There are still very, very few local drone pilots in the South Pacific who hold a drone pilot license. As a result, when Cyclones barrel through the region, international organizations like the World Bank typically hire foreign drone companies to carry out aerial surveys of the disaster damage. This is true of other disaster prone regions too.
While these companies certainly have highly experienced drone pilots, they can take weeks to deploy and are often unable to continue working through the recovery and rebuilding phases, due in part to limited budgets. In contrast, local drone pilots can deploy within hours, know the local language and culture, have lower overheads and do not disappear after the first week of relief efforts. As such, building local capacity in the safe and effective use of drones is far more sustainable and thus more impactful than relying exclusively on foreign interventions. This is true for the use of drones in disaster response as well as development, public health and environmental protection.
WeRobotics is thus building a global network of Flying Labs in Africa, Asia, Latin America and Oceania to build this capacity and create more opportunities for local experts. By joining these labs, local experts gain the skills and leadership opportunities to make a positive difference in their countries.
The majority of Flying Labs have already completed the theory training required for a drone pilot license (or remote pilot license, RePL). The remaining labs will complete this training early next year. In addition, Flying Labs in the South Pacific and East Africa have recently completed their full, in-person RePL certification training through the Australian Civil Aviation Safety Authority (CASA) and the UK’s Civil Aviation Authority (UK CAA) respectively.
This explains why we were in Fiji last month with our good colleagues Jackie Dujmovic from Hover UAV and Ross Anderson from Aviassist. Ross and Jackie led a 5-day professional, hands-on training that included both multi-rotor drones and fixed-wing drones. South Pacific Flying Labs Coordinator Amrita Lal and her 4 colleagues successfully completed the certification training and are being issued with both Fiji and Australian-certified RePLs.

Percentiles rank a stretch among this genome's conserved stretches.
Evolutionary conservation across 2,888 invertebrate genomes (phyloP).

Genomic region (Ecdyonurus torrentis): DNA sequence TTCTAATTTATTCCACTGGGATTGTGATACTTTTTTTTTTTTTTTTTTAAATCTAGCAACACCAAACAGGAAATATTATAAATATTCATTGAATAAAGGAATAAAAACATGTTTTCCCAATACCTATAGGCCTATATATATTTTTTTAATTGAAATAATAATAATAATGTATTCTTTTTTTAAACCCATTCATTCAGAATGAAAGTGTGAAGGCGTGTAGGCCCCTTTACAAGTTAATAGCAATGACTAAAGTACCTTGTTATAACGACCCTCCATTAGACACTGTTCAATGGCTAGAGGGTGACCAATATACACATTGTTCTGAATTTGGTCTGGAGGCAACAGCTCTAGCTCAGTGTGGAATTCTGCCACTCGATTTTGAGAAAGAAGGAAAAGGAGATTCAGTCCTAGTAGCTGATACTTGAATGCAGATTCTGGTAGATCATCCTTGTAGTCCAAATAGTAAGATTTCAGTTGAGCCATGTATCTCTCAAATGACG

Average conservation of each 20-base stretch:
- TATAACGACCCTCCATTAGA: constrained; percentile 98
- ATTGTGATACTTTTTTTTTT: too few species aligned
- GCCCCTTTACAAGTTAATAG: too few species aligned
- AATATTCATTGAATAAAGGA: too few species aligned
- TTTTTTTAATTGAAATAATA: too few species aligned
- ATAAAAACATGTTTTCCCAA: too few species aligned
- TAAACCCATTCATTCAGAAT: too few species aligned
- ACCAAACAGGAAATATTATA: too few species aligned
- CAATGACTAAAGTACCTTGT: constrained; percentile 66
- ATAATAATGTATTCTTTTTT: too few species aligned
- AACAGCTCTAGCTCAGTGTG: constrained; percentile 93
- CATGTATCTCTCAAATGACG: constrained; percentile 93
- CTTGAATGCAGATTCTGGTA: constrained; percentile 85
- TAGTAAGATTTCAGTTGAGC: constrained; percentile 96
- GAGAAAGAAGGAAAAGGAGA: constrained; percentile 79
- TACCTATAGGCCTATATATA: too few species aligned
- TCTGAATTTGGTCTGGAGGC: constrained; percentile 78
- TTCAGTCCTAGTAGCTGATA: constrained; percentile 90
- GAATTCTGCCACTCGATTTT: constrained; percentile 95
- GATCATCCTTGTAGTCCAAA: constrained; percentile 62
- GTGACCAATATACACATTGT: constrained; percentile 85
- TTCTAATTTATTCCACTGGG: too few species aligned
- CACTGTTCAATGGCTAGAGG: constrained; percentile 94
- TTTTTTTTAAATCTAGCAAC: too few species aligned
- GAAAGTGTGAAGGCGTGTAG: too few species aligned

The training was rigorous and often meant 12-hour work-days. But Amrita, Aleen, Tarish, Semisi and Wise (3 women, 2 men) passed with flying colors. In addition, Jackie worked directly with Amrita on developing additional standard operating procedures to facilitate coordination and maintenance.
In coming months, Amrita and team will also be taking a new version of the 7-week online training on drones in humanitarian action to refresh their knowledge. This combination of offline and online training is an important example of how WeRobotics invests in local leaders like Amrita, Aleen, Tarish, Semisi and Wise. So stay tuned for exciting updates on new projects being launched at South Pacific Flying Labs. In the meantime, huge thanks to Jackie and Ross for their invaluable support. They are both highly experienced professionals and absolutely delightful to work with. Equally importantly, they genuinely care about helping Amrita, Aleen, Tarish, Semisi and Wais follow their dreams.
South Pacific Flying Labs is funded by the Australian Government Department of Foreign Affairs and Trade’s (DFAT) innovationXchange (iXc) through the MIT Solve Challenge. We sincerely thank DFAT for their kind support and also express our sincerest gratitude to the Civil Aviation Authority of Fiji (CAAF) for approving the flight permissions ant NOTAMs for this training.